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$$\sum_{B = 0}^{n-1} \sum_{A = 0}^{n-B-1} \frac{(n-1)!}{B!(n-B-1)!} \frac{(n-B-1)!}{A!(n-B-A-1)!} \frac{A}{A+B+1}$$

This is driving me nuts! Is there anyway to reduce

$$\sum_{B = 0}^{n-1} \sum_{A = 0}^{n-B-1} \frac{(n-1)!}{A!B!(n-A-B-1)!} \frac{A}{A+B+1}$$

beyond

$$\sum_{B = 0}^{n-1} \sum_{A = 0}^{n-B-1} \frac{(n-1)!}{(A-1)!B!(n-A-B-1)!} \frac{1}{A+B+1}$$

I can't figure out how to deal with that $\frac{1}{A+B+1}$ term in any way that brings it inside the $\frac{1}{n-A-B-1}$ term. Is this not possible?

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  • $\begingroup$ My first instinct is to rewrite this with binomial coefficients or multinomial coefficients as that may help direct me to certain patterns. $\sum\limits_{B=0}^{n-1}\sum\limits_{A=0}^{n-B-1} \binom{n-1}{B}\binom{n-1-B}{A}\frac{A}{A+B+1}$. So, it looks like we might be in a scenario where there are $n$ total people, one of which is special. We choose $B$ of the non-special people to be in one group and we choose $A$ of the remaining non-special people to be in another group. Further, we range over all possible values of $A,B$. If it weren't for that $\frac{A}{A+B+1}$ it would be $3^{n-1}$ $\endgroup$ – JMoravitz May 7 at 14:53
  • $\begingroup$ Exactly - this problem actually originates with a multinomial distribution that I'm multiplying by that $\frac{A}{A+B+1}$ term. The denominator $A+B+1$ is killing me though. I can't get it inside the factorial no matter how I try. The binomial case ($A+1$ or $B + 1$ is easy to handle. $\endgroup$ – dreicht May 7 at 14:59
  • $\begingroup$ Plugging it into Wolframalpha gives a solution in the form of a DifferenceRoot, oddly enough. $\endgroup$ – InterstellarProbe May 7 at 15:13
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We obtain \begin{align*} \color{blue}{\sum_{B=0}^{n-1}}&\color{blue}{\sum_{A=0}^{n-B-1}\binom{n-1}{B}\binom{n-1-B}{A}\frac{A}{A+B+1}}\\ &=\sum_{B=0}^{n-1}\binom{n-1}{B}\sum_{A=1}^{n-1-B}\binom{n-1-B}{A}A\int_{0}^{1}z^{A+B}\,dz\tag{1}\\ &=\int_{0}^{1}\sum_{B=0}^{n-1}\binom{n-1}{B}\sum_{A=1}^{n-1-B}\binom{n-2-B}{A-1}(n-1-B)z^{A+B}\,dz\tag{2}\\ &=\int_{0}^{1}\sum_{B=0}^{n-1}\binom{n-1}{B}(n-1-B)\sum_{A=0}^{n-2-B}\binom{n-2-B}{A}z^{A+B+1}\,dz\tag{3}\\ &=\int_{0}^{1}\sum_{B=0}^{n-1}\binom{n-1}{B}(n-1-B)z^{B+1}(1+z)^{n-2-B}\,dz\tag{4}\\ &=\int_{0}^{1}\sum_{B=0}^{n-1}\binom{n-2}{B}(n-1)z^{B+1}(1+z)^{n-2-B}\,dz\tag{5}\\ &=(n-1)\int_{0}^{1}z\sum_{B=0}^{n-2}\binom{n-2}{B}z^B(1+z)^{n-2-B}\,dz\\ &=(n-1)\int_{0}^{1}z(1+2z)^{n-2}\,dz\tag{6}\\ &=\frac{n-1}{4}\int_{1}^{3}(u-1)u^{n-2}\,du\tag{7}\\ &=\frac{n-1}{4}\int_{1}^{3}\left(u^{n-1}-u^{n-2}\right)\,du\\ &=\frac{n-1}{4}\left.\left(\frac{1}{n}u^n-\frac{1}{n-1}u^{n-1}\right)\right|_{1}^{3}\\ &=\frac{n-1}{4}\left(\frac{3^n-1}{n}-\frac{3^{n-1}-1}{n-1}\right)\\ &\,\,\color{blue}{=\frac{3^{n-1}}{2}-\frac{3^n-1}{4n}} \end{align*}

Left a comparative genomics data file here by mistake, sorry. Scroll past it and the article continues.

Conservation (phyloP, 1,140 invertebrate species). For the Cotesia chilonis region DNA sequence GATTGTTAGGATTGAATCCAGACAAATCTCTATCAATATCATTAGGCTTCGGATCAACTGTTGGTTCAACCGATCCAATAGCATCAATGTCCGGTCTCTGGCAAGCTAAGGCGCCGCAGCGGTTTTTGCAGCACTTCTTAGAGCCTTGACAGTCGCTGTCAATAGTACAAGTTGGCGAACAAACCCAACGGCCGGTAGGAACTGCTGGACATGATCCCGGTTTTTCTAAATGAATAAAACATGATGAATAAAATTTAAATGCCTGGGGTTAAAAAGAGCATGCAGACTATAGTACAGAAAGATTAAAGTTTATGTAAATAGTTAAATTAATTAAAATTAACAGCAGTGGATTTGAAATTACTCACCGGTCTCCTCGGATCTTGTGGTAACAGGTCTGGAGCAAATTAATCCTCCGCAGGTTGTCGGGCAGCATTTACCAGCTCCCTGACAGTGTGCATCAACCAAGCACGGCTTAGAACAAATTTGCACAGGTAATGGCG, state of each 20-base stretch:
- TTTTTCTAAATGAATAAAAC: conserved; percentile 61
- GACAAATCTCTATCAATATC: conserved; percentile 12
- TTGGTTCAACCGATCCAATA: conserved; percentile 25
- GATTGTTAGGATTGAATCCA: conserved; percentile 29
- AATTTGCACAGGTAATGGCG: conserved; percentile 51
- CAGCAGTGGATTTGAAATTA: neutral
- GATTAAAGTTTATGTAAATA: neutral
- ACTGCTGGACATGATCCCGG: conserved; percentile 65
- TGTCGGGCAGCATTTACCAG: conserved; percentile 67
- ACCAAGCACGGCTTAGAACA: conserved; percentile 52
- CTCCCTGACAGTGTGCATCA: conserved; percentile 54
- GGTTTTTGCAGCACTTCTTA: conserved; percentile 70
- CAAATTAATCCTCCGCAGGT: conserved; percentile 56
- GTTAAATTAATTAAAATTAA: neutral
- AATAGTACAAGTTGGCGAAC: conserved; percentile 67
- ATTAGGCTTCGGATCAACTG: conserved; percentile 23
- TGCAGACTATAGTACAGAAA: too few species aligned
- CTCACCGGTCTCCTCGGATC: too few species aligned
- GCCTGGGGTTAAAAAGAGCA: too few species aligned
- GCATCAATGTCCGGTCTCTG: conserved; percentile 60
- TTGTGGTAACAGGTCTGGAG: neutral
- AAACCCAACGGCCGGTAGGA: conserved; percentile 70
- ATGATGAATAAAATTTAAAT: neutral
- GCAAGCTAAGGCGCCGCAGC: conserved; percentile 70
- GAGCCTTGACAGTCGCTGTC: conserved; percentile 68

Comment:

  • In (1) we use the integral to get rid of the denominator. We also start the inner sum with $A=1$.

  • In (2) we use the binomial identity $\binom{p}{q}=\binom{p-1}{q-1}\frac{p}{q}$.

  • In (3) we shift the index of the inner sum to start with $A=0$.

  • In (4) we apply the binomial theorem.

  • In (5) we use the binomial identity $\binom{p}{q}=\binom{p-1}{p-q-1}\frac{p}{p-q}$.

  • In (6) we use again the binomial theorem.

  • In (7) we substitute $1+2z=u, 2dz=du$.

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  • $\begingroup$ Just checking, where do you get the $1+2z$ in going from (3) to (4)? Shouldn't it be $1+z$? $\endgroup$ – Marko Riedel May 8 at 16:22
  • $\begingroup$ @MarkoRiedel: Yes, thanks for pointing at the mistake. $\endgroup$ – Markus Scheuer May 8 at 16:42
  • $\begingroup$ In the second line of (5) there seems to be a spurious $(n-1).$ $\endgroup$ – Marko Riedel May 8 at 16:56
  • $\begingroup$ @MarkoRiedel: Thanks again, Marko. $\endgroup$ – Markus Scheuer May 8 at 17:04
  • $\begingroup$ Can you check (3) to (4)? (Duplicate $n-1-B.$) $\endgroup$ – Marko Riedel May 8 at 17:07
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Wolfram Alpha found this sequence which seems to match the sum for all positive integers...

$$ a_n = \frac{3^{n-1}}{2} - \frac{3^n - 1}{4n} $$

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  • $\begingroup$ Can I ask how you got this? What did you enter into Wolfram? I'm entering the sums and I don't get this, but it evaluates to the same answer. $\endgroup$ – dreicht May 7 at 19:51
  • $\begingroup$ @dreicht By calculating the first few values of the sum with $n=1,2,3\dots$, and tried to get Wolfram to identify the sequence... it didn't work, so I tried removing the fractions by multiplying everything by $n$, which did work $\endgroup$ – Infiaria May 7 at 19:56
  • $\begingroup$ Thank you! Didn't think of trying that. $\endgroup$ – dreicht May 7 at 20:03

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